With companies like McDonald’s, Coke and Visa paying up to $100 million to become a sponsor of the 2012 Olympics, you may have decided your own marketing budget was a little short this time around.
But how does small business tap into the massive online audience that the Olympics will generate without breaking the rules? Read on, my opportunistic friend.
The 2012 London Olympics is being touted as the first truly ‘social games’. For the 2008 Beijing Games, it was the early days for Twitter and Facebook, but this time around it is expected that social media will explode with conversations, opinions, images and well-wishes. A report from Bytemobile estimates that Facebook traffic will increase by 136% and Twitter by 118%.
This represents a huge amount of people online at the one-time, simultaneously sharing the high and lows of the Olympic events together as one big community. Any online marketer worth their salt could see the opportunity to tap into this mass-themed hysteria to gain some traction with their own brand.
However, a large portion of the Olympic Games are privately funded and the International Olympic Committee (IOC) takes it upon itself to protect the rights of their sponsors and to stop other businesses from claiming an association with the Games and benefiting from the goodwill inherent to the brand and the event itself.
For the London Olympics, the IOC (in combination with its local representative LOCOG) have even worked directly with the British Parliament to pass special legislation to protect its trademark properties in a way that goes well beyond what is enshrined in copyright or contract law. It represents a long list of words and graphic devices, including a ban on the use of any two of the following words: ‘Games’, ‘Two thousand and Twelve’, ‘2012’, and ‘Twenty-Twelve’. As well as any one of those words combined with any of the following: ‘London’, ‘Medals’, ‘Sponsors’, Summer’, ‘Gold’, ‘Silver’, ‘Bronze’.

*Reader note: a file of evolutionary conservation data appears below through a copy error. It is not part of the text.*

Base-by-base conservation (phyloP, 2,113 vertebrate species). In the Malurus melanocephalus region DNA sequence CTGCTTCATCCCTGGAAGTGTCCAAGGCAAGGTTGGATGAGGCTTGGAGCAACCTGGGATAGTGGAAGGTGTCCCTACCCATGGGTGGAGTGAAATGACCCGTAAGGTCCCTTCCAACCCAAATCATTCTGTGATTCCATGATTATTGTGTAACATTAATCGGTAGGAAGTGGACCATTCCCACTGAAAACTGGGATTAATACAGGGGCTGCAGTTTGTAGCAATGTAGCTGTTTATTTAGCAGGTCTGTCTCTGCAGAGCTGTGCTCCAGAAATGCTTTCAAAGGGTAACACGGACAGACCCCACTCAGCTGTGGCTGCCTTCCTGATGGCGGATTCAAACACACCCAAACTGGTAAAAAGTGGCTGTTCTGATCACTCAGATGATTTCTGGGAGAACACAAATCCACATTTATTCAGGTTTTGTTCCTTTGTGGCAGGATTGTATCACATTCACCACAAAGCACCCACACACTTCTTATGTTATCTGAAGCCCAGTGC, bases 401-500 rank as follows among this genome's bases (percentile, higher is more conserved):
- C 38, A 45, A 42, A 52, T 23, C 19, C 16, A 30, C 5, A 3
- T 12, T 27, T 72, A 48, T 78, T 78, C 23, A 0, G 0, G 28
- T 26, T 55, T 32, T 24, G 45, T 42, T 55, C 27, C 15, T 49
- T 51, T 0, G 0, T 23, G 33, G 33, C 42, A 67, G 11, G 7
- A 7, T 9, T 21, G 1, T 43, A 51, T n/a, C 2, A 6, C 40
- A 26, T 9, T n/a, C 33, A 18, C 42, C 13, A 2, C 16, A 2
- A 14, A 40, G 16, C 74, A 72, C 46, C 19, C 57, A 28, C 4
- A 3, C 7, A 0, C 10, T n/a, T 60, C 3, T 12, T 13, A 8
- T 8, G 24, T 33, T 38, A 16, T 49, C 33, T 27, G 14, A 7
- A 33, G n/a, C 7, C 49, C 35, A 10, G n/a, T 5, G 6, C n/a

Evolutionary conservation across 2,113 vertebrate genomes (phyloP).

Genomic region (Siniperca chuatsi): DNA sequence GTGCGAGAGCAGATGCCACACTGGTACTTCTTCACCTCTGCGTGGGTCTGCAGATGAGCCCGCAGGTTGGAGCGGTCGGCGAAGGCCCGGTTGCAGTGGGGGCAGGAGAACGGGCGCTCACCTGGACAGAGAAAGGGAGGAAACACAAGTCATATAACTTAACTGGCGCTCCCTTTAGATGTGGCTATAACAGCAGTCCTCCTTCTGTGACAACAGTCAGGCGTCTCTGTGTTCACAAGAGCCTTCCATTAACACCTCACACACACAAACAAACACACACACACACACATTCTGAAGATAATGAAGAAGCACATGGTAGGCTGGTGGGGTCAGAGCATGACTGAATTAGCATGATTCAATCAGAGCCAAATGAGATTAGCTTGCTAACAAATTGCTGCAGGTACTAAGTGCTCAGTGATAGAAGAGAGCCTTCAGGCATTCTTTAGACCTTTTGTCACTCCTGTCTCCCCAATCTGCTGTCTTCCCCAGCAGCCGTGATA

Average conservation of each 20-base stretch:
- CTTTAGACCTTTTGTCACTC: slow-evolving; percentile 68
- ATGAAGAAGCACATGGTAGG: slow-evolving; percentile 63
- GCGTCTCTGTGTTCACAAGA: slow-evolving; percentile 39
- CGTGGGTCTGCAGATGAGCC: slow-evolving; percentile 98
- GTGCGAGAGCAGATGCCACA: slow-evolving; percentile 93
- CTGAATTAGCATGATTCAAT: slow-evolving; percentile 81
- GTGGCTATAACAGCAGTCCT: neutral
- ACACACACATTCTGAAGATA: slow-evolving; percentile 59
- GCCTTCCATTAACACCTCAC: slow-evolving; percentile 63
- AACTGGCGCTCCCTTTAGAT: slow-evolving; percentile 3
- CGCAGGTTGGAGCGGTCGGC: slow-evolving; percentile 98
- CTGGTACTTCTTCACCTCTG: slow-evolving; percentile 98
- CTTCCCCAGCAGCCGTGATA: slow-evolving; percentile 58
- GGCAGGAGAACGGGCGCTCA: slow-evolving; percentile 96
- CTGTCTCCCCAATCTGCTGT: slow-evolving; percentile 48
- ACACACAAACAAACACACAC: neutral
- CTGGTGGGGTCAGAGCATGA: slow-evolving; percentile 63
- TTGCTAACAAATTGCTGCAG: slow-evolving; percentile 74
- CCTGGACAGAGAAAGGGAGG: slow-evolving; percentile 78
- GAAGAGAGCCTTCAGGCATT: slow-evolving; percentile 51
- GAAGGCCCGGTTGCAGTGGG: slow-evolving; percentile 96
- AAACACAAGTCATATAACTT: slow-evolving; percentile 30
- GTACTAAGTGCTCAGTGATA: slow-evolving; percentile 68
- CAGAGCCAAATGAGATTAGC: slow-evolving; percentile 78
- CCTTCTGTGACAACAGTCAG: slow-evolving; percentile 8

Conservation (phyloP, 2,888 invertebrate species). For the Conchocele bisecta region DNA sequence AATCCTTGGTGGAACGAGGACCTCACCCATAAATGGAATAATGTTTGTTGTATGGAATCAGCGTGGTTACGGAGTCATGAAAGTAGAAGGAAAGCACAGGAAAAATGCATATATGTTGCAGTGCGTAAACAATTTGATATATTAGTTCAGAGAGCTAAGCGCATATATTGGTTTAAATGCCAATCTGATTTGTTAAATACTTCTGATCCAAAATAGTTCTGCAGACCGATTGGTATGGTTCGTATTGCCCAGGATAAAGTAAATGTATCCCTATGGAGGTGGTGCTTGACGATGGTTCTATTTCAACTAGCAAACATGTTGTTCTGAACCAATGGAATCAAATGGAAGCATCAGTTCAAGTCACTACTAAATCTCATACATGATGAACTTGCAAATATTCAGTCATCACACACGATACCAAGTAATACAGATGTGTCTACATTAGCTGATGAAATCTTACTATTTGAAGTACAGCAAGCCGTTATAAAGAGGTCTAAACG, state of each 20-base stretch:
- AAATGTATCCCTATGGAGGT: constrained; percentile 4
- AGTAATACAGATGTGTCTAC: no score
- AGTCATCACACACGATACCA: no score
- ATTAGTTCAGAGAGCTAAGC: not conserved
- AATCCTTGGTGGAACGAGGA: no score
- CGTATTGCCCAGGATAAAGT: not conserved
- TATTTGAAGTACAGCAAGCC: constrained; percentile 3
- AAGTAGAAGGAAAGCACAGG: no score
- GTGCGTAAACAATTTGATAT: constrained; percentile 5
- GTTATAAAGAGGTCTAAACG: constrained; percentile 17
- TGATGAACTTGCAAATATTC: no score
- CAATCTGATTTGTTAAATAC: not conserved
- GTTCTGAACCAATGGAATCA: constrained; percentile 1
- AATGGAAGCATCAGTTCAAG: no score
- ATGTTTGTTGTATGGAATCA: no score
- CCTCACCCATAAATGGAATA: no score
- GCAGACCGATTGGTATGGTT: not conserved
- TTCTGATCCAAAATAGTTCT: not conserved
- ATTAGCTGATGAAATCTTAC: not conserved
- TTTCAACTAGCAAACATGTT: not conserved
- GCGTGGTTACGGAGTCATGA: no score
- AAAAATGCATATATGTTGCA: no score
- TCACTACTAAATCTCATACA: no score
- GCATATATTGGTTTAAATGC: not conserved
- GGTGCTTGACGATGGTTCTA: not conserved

Throughout the world the IOC works with local committees (USOC in the United States, AOC in Australia) to protect a range of trademark words and graphic devices, meaning protected word combinations can vary from country-to-country.
Combine that level of confusion with the geographically ambiguous nature of the social media networks and it becomes obvious that despite their best efforts, the IOC are stuck between the rock of protecting the rights of their sponsors and the hard place of benefiting from the global, free-flowing and community building nature of social media.
There is a long tradition of business owners, both big and small, taking advantage of the broad crescendo of excitement that a global event brings. Think of all the shop windows filled with tinsel at Christmas, all the luxury items raking it in over Valentine’s Day and pamper packages on Mother’s Day.
Of course, sporting events are no exception. Buddy Media conducted research that showed brands who referenced the Super Bowl in the weeks leading up to the game received a 60% higher engagement rate on Facebook than posts that made no reference.
I can understand the reasons behind IOC efforts to protect their sponsors around the Games venues where television cameras project inspiring images to the world. However, I don’t believe the online community, including small business, should be restricted from participating in all the excitement even when that participation can result in increased brand awareness.
Am I recommending you give the IOC two fingers and register the domain www.olympicshomeware.com and start selling dinner plates in the shape and colour of the Olympic rings? Hell, no! I do, however, recommend positively contributing to the huge online community that will appear during the Games and creatively aligning your message to take advantage of the Olympic theme.